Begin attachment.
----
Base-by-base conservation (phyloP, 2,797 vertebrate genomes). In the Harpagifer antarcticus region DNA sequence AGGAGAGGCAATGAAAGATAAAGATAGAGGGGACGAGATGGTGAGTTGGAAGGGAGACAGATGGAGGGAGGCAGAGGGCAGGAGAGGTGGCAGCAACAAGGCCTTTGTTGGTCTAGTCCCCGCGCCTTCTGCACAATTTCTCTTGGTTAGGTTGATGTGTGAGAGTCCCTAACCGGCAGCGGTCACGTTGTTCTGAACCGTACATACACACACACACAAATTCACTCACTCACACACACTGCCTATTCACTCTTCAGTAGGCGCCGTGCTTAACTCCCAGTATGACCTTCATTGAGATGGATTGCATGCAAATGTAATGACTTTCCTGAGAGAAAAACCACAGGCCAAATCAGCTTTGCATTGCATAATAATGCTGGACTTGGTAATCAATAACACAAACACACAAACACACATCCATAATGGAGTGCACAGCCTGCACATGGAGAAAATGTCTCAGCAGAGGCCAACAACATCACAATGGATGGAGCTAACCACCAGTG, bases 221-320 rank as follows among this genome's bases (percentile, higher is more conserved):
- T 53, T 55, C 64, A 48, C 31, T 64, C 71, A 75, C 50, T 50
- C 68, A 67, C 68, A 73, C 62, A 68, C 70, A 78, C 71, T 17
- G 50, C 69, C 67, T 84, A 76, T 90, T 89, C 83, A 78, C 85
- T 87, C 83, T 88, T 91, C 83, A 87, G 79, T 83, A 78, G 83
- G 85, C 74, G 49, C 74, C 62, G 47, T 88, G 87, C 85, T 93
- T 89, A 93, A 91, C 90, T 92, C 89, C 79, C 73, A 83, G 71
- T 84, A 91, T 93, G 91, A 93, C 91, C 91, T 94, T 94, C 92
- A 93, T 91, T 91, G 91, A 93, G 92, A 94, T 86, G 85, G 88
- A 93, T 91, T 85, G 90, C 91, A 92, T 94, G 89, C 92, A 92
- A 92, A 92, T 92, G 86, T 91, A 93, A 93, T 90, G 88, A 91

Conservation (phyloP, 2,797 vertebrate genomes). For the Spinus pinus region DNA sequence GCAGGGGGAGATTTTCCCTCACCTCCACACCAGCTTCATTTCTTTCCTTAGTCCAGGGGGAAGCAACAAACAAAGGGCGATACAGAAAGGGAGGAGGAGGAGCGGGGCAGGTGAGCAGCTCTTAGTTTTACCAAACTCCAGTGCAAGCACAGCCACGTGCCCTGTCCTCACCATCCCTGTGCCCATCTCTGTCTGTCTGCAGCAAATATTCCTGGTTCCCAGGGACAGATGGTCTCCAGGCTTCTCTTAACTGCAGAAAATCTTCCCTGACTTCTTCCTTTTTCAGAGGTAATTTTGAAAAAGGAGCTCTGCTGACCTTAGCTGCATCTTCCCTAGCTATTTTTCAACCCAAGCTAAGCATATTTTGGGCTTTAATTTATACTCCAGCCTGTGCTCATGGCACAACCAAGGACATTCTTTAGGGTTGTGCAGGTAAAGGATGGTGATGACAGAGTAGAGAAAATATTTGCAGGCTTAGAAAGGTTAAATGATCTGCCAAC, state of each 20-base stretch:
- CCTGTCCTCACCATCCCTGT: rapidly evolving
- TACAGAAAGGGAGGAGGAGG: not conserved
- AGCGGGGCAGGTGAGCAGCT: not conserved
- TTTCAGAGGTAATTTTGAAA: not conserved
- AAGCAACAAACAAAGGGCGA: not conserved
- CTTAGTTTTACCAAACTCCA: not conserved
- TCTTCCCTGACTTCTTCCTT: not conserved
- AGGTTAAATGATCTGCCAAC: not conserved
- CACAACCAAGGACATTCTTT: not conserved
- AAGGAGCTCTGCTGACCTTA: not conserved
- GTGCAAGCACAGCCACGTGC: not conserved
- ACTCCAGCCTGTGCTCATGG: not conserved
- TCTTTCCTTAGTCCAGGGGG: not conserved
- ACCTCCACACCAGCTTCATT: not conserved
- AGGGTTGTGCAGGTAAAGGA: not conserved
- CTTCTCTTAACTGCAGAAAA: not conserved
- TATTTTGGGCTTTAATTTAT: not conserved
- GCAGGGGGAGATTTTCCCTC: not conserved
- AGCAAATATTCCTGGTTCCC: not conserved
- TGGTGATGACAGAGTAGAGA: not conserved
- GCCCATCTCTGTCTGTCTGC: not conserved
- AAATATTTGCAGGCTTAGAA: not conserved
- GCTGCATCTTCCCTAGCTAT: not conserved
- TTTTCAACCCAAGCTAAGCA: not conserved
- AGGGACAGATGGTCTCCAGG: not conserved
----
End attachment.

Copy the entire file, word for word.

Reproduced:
Base-by-base conservation (phyloP, 2,797 vertebrate genomes). In the Harpagifer antarcticus region DNA sequence AGGAGAGGCAATGAAAGATAAAGATAGAGGGGACGAGATGGTGAGTTGGAAGGGAGACAGATGGAGGGAGGCAGAGGGCAGGAGAGGTGGCAGCAACAAGGCCTTTGTTGGTCTAGTCCCCGCGCCTTCTGCACAATTTCTCTTGGTTAGGTTGATGTGTGAGAGTCCCTAACCGGCAGCGGTCACGTTGTTCTGAACCGTACATACACACACACACAAATTCACTCACTCACACACACTGCCTATTCACTCTTCAGTAGGCGCCGTGCTTAACTCCCAGTATGACCTTCATTGAGATGGATTGCATGCAAATGTAATGACTTTCCTGAGAGAAAAACCACAGGCCAAATCAGCTTTGCATTGCATAATAATGCTGGACTTGGTAATCAATAACACAAACACACAAACACACATCCATAATGGAGTGCACAGCCTGCACATGGAGAAAATGTCTCAGCAGAGGCCAACAACATCACAATGGATGGAGCTAACCACCAGTG, bases 221-320 rank as follows among this genome's bases (percentile, higher is more conserved):
- T 53, T 55, C 64, A 48, C 31, T 64, C 71, A 75, C 50, T 50
- C 68, A 67, C 68, A 73, C 62, A 68, C 70, A 78, C 71, T 17
- G 50, C 69, C 67, T 84, A 76, T 90, T 89, C 83, A 78, C 85
- T 87, C 83, T 88, T 91, C 83, A 87, G 79, T 83, A 78, G 83
- G 85, C 74, G 49, C 74, C 62, G 47, T 88, G 87, C 85, T 93
- T 89, A 93, A 91, C 90, T 92, C 89, C 79, C 73, A 83, G 71
- T 84, A 91, T 93, G 91, A 93, C 91, C 91, T 94, T 94, C 92
- A 93, T 91, T 91, G 91, A 93, G 92, A 94, T 86, G 85, G 88
- A 93, T 91, T 85, G 90, C 91, A 92, T 94, G 89, C 92, A 92
- A 92, A 92, T 92, G 86, T 91, A 93, A 93, T 90, G 88, A 91

Conservation (phyloP, 2,797 vertebrate genomes). For the Spinus pinus region DNA sequence GCAGGGGGAGATTTTCCCTCACCTCCACACCAGCTTCATTTCTTTCCTTAGTCCAGGGGGAAGCAACAAACAAAGGGCGATACAGAAAGGGAGGAGGAGGAGCGGGGCAGGTGAGCAGCTCTTAGTTTTACCAAACTCCAGTGCAAGCACAGCCACGTGCCCTGTCCTCACCATCCCTGTGCCCATCTCTGTCTGTCTGCAGCAAATATTCCTGGTTCCCAGGGACAGATGGTCTCCAGGCTTCTCTTAACTGCAGAAAATCTTCCCTGACTTCTTCCTTTTTCAGAGGTAATTTTGAAAAAGGAGCTCTGCTGACCTTAGCTGCATCTTCCCTAGCTATTTTTCAACCCAAGCTAAGCATATTTTGGGCTTTAATTTATACTCCAGCCTGTGCTCATGGCACAACCAAGGACATTCTTTAGGGTTGTGCAGGTAAAGGATGGTGATGACAGAGTAGAGAAAATATTTGCAGGCTTAGAAAGGTTAAATGATCTGCCAAC, state of each 20-base stretch:
- CCTGTCCTCACCATCCCTGT: rapidly evolving
- TACAGAAAGGGAGGAGGAGG: not conserved
- AGCGGGGCAGGTGAGCAGCT: not conserved
- TTTCAGAGGTAATTTTGAAA: not conserved
- AAGCAACAAACAAAGGGCGA: not conserved
- CTTAGTTTTACCAAACTCCA: not conserved
- TCTTCCCTGACTTCTTCCTT: not conserved
- AGGTTAAATGATCTGCCAAC: not conserved
- CACAACCAAGGACATTCTTT: not conserved
- AAGGAGCTCTGCTGACCTTA: not conserved
- GTGCAAGCACAGCCACGTGC: not conserved
- ACTCCAGCCTGTGCTCATGG: not conserved
- TCTTTCCTTAGTCCAGGGGG: not conserved
- ACCTCCACACCAGCTTCATT: not conserved
- AGGGTTGTGCAGGTAAAGGA: not conserved
- CTTCTCTTAACTGCAGAAAA: not conserved
- TATTTTGGGCTTTAATTTAT: not conserved
- GCAGGGGGAGATTTTCCCTC: not conserved
- AGCAAATATTCCTGGTTCCC: not conserved
- TGGTGATGACAGAGTAGAGA: not conserved
- GCCCATCTCTGTCTGTCTGC: not conserved
- AAATATTTGCAGGCTTAGAA: not conserved
- GCTGCATCTTCCCTAGCTAT: not conserved
- TTTTCAACCCAAGCTAAGCA: not conserved
- AGGGACAGATGGTCTCCAGG: not conserved